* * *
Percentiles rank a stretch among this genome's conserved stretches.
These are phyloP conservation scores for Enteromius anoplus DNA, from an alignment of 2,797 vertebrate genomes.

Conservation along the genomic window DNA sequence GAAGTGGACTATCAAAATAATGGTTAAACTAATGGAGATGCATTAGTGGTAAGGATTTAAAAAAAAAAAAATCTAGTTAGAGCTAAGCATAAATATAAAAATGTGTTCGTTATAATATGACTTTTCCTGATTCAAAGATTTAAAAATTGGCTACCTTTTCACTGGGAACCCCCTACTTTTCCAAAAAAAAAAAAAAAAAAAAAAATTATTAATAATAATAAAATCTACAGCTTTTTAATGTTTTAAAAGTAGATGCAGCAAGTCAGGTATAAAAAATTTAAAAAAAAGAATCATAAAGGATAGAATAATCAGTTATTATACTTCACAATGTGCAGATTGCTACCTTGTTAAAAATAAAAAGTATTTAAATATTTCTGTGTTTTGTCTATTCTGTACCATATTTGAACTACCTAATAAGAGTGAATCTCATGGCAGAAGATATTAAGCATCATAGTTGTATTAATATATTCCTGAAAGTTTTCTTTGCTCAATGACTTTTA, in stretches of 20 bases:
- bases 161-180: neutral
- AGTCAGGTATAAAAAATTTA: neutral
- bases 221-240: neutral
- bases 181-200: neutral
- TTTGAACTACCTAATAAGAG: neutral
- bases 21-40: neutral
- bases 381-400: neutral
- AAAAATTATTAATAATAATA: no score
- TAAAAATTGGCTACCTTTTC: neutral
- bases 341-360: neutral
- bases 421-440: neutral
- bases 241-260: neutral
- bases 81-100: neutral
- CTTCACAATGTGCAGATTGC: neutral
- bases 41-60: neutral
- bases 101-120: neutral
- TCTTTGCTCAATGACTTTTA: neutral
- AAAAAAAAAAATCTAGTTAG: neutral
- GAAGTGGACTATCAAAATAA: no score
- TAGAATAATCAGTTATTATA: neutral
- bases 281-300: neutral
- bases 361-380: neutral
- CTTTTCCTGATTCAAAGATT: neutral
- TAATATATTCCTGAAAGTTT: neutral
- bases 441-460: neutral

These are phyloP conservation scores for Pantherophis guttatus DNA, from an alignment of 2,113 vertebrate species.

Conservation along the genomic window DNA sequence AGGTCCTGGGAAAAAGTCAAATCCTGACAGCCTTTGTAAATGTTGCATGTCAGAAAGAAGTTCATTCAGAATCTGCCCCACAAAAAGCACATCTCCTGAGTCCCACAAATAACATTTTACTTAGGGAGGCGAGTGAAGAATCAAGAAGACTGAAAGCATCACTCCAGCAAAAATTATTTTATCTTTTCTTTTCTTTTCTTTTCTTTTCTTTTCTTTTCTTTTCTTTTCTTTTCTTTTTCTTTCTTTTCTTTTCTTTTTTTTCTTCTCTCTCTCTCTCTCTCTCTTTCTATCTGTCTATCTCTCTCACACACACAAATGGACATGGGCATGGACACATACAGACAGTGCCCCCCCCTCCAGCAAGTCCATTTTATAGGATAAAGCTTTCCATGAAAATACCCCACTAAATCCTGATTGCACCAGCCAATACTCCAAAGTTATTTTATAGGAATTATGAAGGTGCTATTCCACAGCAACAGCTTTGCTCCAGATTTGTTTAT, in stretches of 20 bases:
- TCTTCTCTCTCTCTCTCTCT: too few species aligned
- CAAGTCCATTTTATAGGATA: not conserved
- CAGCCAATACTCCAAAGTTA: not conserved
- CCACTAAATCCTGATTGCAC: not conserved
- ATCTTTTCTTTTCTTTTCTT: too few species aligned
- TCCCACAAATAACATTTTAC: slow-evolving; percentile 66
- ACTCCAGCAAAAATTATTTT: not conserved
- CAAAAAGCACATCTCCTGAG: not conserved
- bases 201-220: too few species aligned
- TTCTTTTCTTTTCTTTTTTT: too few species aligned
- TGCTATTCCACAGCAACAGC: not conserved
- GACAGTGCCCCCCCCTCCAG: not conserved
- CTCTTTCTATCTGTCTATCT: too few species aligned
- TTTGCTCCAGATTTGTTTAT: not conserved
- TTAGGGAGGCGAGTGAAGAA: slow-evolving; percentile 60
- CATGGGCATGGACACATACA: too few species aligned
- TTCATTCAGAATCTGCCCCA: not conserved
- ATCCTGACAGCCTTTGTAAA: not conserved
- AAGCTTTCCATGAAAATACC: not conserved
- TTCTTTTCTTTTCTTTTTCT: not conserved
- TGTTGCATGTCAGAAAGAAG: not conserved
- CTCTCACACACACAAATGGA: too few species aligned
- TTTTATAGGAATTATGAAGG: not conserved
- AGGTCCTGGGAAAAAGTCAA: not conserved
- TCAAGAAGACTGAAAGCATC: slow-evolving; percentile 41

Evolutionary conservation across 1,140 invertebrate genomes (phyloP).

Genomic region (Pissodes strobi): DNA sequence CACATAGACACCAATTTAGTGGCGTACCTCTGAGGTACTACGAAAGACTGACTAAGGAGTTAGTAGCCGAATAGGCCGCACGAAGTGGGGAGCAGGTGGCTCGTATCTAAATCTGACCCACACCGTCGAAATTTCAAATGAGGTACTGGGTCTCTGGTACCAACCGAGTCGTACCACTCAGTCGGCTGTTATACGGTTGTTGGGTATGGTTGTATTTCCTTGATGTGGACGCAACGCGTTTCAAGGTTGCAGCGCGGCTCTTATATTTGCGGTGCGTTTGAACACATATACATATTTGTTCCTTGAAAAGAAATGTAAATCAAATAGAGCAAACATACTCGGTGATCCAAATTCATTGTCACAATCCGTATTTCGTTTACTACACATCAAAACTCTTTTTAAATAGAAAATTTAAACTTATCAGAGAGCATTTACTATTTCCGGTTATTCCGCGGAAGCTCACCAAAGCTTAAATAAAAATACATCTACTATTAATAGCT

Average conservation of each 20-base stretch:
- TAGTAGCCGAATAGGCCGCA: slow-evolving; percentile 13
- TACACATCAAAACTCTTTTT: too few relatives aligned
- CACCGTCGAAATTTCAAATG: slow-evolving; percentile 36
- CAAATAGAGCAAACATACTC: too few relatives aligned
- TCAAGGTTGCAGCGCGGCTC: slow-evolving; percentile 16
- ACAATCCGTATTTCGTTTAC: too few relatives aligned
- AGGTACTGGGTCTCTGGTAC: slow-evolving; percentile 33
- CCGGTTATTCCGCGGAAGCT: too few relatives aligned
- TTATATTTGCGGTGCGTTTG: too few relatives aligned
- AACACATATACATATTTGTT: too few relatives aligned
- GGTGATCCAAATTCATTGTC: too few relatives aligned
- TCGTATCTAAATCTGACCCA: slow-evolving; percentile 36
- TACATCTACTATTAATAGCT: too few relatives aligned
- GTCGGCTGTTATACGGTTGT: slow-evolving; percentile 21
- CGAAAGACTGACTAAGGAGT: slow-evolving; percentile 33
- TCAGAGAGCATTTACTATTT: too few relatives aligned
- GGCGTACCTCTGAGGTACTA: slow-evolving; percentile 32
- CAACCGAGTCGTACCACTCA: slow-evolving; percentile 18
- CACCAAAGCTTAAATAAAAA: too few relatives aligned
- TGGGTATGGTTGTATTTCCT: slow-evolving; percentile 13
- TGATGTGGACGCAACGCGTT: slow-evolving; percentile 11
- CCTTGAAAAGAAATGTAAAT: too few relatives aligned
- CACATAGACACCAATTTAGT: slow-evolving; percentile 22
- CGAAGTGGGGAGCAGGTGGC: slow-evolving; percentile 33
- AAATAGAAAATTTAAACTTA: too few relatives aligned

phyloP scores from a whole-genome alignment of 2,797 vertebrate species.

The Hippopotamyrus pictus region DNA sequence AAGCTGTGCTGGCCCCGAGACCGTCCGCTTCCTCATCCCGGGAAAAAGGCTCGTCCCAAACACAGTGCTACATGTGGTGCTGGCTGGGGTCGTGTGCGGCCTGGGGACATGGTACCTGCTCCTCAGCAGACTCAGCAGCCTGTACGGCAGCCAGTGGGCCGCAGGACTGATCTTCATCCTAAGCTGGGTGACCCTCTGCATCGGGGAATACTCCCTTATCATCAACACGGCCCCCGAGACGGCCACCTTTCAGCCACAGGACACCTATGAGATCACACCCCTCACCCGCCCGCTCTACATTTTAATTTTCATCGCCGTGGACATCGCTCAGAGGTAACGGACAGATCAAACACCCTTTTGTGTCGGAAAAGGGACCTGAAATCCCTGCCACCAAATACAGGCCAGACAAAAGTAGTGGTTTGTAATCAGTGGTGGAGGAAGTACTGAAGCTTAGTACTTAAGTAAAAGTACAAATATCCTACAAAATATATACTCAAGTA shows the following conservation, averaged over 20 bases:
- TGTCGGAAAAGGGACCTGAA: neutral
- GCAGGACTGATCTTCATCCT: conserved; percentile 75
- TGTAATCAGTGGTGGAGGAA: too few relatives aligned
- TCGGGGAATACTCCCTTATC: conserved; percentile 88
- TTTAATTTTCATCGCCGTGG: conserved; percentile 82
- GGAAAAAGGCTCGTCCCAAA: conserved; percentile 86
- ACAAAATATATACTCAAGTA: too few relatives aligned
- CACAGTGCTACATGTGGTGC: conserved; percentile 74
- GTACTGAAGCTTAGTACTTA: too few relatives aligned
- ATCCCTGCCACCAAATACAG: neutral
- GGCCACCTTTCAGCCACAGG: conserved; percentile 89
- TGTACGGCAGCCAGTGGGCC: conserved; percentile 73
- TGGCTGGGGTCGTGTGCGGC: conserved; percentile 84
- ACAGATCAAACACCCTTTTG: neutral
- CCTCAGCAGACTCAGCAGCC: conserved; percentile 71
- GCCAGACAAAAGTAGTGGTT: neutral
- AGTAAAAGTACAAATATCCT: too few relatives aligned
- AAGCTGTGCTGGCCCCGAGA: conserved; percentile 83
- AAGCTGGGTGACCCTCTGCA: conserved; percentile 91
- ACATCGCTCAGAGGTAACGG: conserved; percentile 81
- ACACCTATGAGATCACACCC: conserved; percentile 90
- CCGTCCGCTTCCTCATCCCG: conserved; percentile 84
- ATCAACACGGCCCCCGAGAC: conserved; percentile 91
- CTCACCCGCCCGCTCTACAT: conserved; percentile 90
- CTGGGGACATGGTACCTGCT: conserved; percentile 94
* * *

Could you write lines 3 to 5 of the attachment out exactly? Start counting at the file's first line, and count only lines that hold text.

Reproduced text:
Conservation along the genomic window DNA sequence GAAGTGGACTATCAAAATAATGGTTAAACTAATGGAGATGCATTAGTGGTAAGGATTTAAAAAAAAAAAAATCTAGTTAGAGCTAAGCATAAATATAAAAATGTGTTCGTTATAATATGACTTTTCCTGATTCAAAGATTTAAAAATTGGCTACCTTTTCACTGGGAACCCCCTACTTTTCCAAAAAAAAAAAAAAAAAAAAAAATTATTAATAATAATAAAATCTACAGCTTTTTAATGTTTTAAAAGTAGATGCAGCAAGTCAGGTATAAAAAATTTAAAAAAAAGAATCATAAAGGATAGAATAATCAGTTATTATACTTCACAATGTGCAGATTGCTACCTTGTTAAAAATAAAAAGTATTTAAATATTTCTGTGTTTTGTCTATTCTGTACCATATTTGAACTACCTAATAAGAGTGAATCTCATGGCAGAAGATATTAAGCATCATAGTTGTATTAATATATTCCTGAAAGTTTTCTTTGCTCAATGACTTTTA, in stretches of 20 bases:
- bases 161-180: neutral
- AGTCAGGTATAAAAAATTTA: neutral